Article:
16. 16. Data Analysis <ul><li>Performativity (Diamond, 1996) & Situated Meanings in Discourse (Gee, 1999) </li></ul><ul><ul><ul><li>Ev ery performance, if it is intelligible as such, embeds features of previous performances: gender conventions, racial histories, aesthetic traditions,--political and cultural pressures, that are consciously and unconsciously acknowledged . (Diamond, 1996) </li></ul></ul></ul><ul><ul><ul><li>Meanings are situated in relationship to history and in relationship to other texts and voices. (Gee, 1999) </li></ul></ul></ul>
  17. 17. Overall Coding: Modalities, Performativity & Hybridity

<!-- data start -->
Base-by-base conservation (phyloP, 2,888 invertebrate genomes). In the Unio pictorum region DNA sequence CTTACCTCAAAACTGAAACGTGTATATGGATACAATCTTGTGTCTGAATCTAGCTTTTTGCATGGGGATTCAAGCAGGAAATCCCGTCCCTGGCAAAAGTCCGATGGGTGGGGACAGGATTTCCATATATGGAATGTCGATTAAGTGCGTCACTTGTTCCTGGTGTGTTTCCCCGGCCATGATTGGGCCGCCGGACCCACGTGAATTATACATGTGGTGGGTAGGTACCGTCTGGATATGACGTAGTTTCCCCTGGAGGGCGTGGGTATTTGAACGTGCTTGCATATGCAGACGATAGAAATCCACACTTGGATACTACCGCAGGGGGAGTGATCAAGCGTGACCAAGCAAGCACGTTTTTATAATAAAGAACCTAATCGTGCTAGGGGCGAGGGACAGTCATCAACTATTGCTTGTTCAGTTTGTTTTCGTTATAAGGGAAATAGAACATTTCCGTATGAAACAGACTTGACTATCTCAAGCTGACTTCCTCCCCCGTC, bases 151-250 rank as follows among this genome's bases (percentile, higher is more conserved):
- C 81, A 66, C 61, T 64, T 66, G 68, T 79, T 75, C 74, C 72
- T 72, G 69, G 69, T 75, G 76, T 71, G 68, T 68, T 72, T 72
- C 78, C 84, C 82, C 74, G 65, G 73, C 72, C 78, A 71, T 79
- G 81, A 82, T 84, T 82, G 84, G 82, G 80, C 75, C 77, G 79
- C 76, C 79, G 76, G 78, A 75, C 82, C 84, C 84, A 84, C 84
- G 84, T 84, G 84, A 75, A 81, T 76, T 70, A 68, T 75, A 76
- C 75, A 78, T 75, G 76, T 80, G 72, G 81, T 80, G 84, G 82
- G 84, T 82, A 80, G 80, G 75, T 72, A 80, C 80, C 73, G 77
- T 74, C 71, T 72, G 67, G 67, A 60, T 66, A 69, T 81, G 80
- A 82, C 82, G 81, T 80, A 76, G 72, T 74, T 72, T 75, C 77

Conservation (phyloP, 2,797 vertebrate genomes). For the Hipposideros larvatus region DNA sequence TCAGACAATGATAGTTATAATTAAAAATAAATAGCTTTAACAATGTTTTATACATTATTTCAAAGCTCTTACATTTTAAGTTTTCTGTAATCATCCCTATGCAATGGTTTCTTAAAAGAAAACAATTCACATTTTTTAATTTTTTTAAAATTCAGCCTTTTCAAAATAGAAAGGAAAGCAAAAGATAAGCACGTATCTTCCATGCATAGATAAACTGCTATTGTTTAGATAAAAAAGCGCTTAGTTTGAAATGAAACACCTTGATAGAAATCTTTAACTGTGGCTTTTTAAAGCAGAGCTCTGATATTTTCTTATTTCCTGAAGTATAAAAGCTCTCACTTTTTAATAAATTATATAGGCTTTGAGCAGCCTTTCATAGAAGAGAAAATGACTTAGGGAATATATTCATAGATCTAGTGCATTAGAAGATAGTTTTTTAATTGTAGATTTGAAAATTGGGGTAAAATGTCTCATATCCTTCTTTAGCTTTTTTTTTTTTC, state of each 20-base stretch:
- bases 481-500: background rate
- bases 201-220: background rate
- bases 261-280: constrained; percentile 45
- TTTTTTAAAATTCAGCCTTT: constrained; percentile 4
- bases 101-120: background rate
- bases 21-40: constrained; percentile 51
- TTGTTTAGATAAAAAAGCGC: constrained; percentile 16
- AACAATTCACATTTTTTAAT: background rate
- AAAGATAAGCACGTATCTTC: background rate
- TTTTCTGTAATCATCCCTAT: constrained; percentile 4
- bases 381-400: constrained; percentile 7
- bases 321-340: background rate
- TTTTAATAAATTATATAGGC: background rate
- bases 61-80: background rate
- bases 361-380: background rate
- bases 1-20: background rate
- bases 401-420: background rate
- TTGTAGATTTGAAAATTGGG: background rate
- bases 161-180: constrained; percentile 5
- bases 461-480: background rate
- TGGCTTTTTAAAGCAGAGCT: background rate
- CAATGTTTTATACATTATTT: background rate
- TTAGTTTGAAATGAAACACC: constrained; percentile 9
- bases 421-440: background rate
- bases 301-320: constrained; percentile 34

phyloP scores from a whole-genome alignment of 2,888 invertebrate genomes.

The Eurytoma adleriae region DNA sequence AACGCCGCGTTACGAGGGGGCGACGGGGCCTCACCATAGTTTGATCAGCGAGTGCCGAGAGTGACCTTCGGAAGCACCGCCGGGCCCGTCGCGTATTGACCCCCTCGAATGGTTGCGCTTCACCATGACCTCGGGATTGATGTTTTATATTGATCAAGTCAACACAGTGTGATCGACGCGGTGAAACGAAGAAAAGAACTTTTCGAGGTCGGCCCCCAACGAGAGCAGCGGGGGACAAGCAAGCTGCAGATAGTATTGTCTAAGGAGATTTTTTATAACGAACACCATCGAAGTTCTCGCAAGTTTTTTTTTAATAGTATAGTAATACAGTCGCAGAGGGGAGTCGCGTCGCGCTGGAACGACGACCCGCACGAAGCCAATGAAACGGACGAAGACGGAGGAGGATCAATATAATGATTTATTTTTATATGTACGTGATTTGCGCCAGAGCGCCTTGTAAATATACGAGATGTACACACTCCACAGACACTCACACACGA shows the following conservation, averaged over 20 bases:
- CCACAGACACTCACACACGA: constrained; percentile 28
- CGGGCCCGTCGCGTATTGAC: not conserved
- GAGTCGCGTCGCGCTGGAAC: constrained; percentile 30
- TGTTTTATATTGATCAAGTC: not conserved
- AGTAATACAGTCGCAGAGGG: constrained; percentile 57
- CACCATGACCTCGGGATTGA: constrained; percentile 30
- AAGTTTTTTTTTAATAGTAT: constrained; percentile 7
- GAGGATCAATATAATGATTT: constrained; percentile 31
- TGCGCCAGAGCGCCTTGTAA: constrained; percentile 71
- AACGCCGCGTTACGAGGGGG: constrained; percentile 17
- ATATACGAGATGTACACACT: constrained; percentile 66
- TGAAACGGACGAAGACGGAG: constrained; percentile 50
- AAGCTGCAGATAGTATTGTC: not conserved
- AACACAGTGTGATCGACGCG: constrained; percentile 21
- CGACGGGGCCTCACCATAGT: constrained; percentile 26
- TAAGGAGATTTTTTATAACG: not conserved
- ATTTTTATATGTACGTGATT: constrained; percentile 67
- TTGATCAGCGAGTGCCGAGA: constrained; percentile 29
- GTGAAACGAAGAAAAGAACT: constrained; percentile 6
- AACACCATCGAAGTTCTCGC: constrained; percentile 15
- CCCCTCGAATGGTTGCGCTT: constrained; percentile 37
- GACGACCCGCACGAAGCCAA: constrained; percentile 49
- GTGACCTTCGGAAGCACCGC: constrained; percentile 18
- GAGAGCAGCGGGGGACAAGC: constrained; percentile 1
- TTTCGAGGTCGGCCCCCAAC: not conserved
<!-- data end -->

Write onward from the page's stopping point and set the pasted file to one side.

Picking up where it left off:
18. 18. <ul><li>“ Experts” Reading Across: Knowledgeable about media and literary texts responses </li></ul><ul><li>Moving across telenovelas’ texts </li></ul><ul><li>Moving across literary texts </li></ul><ul><li>Power </li></ul><ul><li>Class Class: Social goods as reward and ultimate goal. Participation in higher class as reward for characters with “good” values. People are “saved” from poverty. </li></ul><ul><li>Beauty </li></ul><ul><li>Equity </li></ul><ul><li>Gender roles </li></ul><ul><li>Violence </li></ul><ul><li>Literary texts: “Paper Bag Princess”, Multiple versions of “Little Read Riding Hood” </li></ul><ul><li>Television media texts </li></ul><ul><li>Oral analysis </li></ul><ul><li>Music </li></ul>Reading and Interpreting literary and media texts ** <ul><li>Official classroom discourse boundaries and out of school discourses </li></ul><ul><li>Between childhood and adulthood </li></ul><ul><li>Gender roles </li></ul><ul><li>“ Risky narratives” </li></ul><ul><li>Beauty </li></ul><ul><li>Television visual Images </li></ul><ul><li>Oral analysis </li></ul><ul><li>Written </li></ul><ul><li>Music </li></ul>Analyzing Telenovelas Hybridity: In/Out of School, Local/Global Worlds and Forms of Participation Performativity: Social discourses enacted (“a doing and a thing done”) Modalities: Intertextuality Event